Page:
Wayne State University

Aim Higher

Structure-Property Relationships in Transition Metal Pnictides Confined to Nanoscale Dimensions

PI: Stephanie L. Brock, Department of Chemistry, Wayne State University, Detroit, MI 48202

The unique properties attained when solids are prepared with dimensions of just 10-1000 times the diameter of an individual atom (nanomaterials) promise to revolutionize a wide range of technologies from data storage to energy conversion. However, the exploitation of nanomaterials in actual devices is limited by progress in a number of fundamental areas, including established methods for making functional nanomaterials and a developed understanding of how properties change when the size is varied in this critical regime. 

This NSF Solid State and Materials Chemistry funded project will establish how size, structure, and chemical composition affect the magnetic or superconducting properties of a series of phases called transition metal pnictides. In the course of the research, key factors that underpin material preparation on this lengthscale will be discovered. The development of a rationale for the synthesis of transition metal pnictides on the nanoscale has potential to impact fields such as catalysis, energy conversion, and energy storage (batteries).  Moreover, insight gained from the study of materials proposed here is expected to impact use of these phases in magnetic recording, refrigeration, and so-called “spintronic” devices. In the course of the project, graduate and undergraduate students will develop the necessary critical thinking and technical skills, as well as hands-on experience with cutting-edge techniques, for developing the next generation of advanced technologies.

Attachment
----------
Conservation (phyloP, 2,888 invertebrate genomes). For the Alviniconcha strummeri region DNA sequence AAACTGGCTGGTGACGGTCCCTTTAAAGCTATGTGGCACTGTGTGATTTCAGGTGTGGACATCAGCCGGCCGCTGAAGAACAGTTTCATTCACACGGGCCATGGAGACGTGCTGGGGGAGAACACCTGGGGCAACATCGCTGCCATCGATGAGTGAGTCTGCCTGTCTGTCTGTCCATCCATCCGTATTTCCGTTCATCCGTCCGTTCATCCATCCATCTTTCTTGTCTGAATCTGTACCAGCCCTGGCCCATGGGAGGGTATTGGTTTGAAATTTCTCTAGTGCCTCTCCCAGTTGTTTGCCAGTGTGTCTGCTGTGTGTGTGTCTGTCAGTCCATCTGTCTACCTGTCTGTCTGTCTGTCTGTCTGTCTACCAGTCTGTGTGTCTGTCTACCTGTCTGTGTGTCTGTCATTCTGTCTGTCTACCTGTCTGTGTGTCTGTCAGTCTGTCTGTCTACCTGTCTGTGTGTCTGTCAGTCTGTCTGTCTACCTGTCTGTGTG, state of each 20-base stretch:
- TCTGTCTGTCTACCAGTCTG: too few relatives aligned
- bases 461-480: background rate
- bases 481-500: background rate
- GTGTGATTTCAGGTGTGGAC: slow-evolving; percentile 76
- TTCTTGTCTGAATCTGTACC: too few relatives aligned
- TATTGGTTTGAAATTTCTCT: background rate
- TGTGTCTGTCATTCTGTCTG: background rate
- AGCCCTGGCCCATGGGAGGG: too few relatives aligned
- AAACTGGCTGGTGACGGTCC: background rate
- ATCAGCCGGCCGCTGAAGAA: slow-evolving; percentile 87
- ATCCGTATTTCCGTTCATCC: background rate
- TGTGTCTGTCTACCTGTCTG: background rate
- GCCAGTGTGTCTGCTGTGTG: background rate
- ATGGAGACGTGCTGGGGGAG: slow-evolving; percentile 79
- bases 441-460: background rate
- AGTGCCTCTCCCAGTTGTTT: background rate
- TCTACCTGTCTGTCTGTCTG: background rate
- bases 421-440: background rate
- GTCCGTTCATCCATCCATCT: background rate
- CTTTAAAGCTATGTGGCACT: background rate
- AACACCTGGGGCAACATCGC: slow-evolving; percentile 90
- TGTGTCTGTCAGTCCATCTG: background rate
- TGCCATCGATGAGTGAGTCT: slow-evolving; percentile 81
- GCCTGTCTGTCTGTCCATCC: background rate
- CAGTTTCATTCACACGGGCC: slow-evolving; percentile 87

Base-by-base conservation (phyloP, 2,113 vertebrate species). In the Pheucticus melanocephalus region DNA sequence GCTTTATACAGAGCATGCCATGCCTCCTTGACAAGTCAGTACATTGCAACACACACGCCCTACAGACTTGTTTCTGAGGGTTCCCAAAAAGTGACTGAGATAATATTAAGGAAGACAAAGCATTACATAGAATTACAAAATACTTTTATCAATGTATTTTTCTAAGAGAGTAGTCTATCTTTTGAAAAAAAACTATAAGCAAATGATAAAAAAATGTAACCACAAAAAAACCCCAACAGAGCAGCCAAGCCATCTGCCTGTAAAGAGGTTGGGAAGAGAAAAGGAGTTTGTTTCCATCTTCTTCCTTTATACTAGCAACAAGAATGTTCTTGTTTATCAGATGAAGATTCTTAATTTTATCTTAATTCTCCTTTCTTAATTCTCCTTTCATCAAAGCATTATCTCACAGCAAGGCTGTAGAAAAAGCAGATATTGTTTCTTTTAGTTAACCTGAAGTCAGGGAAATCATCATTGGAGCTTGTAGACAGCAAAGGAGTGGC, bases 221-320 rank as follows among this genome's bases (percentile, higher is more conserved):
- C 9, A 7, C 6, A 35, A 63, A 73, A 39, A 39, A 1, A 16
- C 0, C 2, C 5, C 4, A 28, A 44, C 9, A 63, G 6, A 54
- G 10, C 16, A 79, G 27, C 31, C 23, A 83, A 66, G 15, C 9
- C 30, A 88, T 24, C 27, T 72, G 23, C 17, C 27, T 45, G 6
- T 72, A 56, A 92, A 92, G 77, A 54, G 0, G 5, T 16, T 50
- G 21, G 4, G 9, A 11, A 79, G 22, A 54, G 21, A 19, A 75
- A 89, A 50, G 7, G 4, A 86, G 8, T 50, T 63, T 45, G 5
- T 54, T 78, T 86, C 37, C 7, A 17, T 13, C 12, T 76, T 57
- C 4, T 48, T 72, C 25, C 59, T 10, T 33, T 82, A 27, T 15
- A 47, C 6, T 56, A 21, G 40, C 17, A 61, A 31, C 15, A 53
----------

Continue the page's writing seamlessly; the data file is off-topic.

The project will also introduce Detroit-area middle and high school girls, many of which are minorities, to nano- and materials science through the GO-GIRL (Gaining Options-Girls Investigate Real Life) outreach project.  This program addresses perennially underrepresented groups in Science, Technology, Education, and Math (STEM) fields and seeks to develop these untapped assets by empowering them with positive STEM experiences and by providing them (and their parents) with the resources and information needed to ensure they get the most out of the educational system.